If you're a backend guy, study your butt off to understand everything in this section. If you're not (mobile, front-end, etc), just review the list lightly. Pay close attention to the HTTP section.
Note: Below is stolen from Triplebyte.
Companies usually don't seem to want you to know the meanings of the different normal forms (1NF, 2NF, etc), but they do want you to be able to design a normalized schema. You should also know about why denormalizing your schema might sometimes be a good idea (it can speed up your reads, and it also lets you enforce some constraints you wouldn't be able to enforce otherwise).
Read this. It is very important to know about these! They speed up reads for the column that they are on, but they make writes slower and increase memory requirements. They are usually implemented with B-trees.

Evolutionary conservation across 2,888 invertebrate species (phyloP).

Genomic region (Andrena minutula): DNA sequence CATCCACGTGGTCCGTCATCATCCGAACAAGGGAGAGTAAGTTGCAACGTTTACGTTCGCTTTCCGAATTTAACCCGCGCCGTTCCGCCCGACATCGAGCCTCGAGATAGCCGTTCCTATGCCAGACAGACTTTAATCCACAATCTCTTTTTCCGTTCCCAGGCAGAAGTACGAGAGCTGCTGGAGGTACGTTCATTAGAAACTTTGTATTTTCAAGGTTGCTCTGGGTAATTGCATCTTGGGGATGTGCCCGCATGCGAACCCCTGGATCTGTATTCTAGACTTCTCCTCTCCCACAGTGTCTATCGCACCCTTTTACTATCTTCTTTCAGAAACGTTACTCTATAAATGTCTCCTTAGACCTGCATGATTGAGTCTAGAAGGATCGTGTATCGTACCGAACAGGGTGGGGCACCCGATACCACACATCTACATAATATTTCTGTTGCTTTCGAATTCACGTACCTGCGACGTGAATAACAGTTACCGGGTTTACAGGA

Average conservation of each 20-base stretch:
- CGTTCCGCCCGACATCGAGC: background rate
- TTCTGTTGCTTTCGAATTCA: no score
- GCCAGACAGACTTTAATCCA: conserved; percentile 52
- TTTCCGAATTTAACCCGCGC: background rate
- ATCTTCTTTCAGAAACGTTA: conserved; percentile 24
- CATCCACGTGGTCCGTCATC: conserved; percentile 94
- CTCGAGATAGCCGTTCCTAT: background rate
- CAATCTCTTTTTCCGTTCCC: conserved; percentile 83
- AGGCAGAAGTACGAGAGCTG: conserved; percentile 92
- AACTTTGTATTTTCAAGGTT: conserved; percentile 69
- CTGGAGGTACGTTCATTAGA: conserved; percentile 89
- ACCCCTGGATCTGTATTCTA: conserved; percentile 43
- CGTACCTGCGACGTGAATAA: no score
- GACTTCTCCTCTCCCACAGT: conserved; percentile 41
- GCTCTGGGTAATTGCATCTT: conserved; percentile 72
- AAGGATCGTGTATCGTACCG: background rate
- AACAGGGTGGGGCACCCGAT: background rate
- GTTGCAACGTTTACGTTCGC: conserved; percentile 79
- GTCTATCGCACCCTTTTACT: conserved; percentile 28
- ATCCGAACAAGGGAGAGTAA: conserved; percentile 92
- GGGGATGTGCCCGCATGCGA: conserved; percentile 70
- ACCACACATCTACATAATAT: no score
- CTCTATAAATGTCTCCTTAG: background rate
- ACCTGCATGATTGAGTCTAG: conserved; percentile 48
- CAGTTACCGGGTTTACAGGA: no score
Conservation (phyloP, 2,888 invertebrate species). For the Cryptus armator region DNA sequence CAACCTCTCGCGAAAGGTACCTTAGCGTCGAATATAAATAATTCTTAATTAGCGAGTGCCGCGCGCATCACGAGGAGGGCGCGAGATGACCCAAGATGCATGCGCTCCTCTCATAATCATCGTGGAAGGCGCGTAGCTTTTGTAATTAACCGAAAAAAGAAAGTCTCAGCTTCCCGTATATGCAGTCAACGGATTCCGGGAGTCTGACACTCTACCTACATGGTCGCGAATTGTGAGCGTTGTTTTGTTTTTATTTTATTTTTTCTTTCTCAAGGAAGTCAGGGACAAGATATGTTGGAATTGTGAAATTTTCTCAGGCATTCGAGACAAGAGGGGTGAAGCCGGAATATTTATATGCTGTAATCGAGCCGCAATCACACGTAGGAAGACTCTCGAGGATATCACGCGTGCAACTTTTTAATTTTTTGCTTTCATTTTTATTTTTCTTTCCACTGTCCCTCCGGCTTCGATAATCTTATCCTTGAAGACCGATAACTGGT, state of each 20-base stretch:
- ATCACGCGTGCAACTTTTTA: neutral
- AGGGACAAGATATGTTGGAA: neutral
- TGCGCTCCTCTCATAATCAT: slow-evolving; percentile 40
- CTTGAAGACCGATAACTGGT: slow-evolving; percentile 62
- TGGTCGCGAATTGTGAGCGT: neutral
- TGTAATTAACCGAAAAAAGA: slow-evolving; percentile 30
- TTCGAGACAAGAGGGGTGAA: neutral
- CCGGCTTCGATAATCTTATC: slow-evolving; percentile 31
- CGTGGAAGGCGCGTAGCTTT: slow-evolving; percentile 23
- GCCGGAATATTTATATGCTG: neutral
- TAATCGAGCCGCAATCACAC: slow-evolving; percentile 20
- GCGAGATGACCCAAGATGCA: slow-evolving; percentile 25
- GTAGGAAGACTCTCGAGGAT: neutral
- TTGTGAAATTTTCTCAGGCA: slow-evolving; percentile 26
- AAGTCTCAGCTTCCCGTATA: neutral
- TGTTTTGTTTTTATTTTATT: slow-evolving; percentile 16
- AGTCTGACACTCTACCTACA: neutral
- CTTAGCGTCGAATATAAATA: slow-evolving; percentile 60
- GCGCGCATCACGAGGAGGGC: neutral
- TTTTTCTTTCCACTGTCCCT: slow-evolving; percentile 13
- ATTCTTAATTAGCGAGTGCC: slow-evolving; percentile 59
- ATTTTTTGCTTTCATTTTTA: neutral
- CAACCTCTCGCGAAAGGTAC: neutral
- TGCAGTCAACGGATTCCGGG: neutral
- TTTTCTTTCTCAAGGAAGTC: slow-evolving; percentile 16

(You can have composite indexes, which are indexes on multiple columns)
It’s worth knowing a little bit about it. Mongo is probably the most famous NoSQL database. Read this.
There's kind of a cultural association with ORMs which makes it important to know about them: lots of old-school programmers in PHP or C# or whatever don't use them, and startups are wary of hiring people like that. It's useful to remember that ORMs protect you from SQL injection attacks.
If you want to learn much more about databases, read lecture notes from the Hellerstein course.
Suppose I'm browsing Reddit at work, over HTTPS. Does HTTPS prevent my boss from seeing that I'm browsing Reddit? Does it prevent my boss from seeing what page I'm on?
How do cookies work?
How does a web application control the caching behavior of its clients? check this out
Know the difference between the two.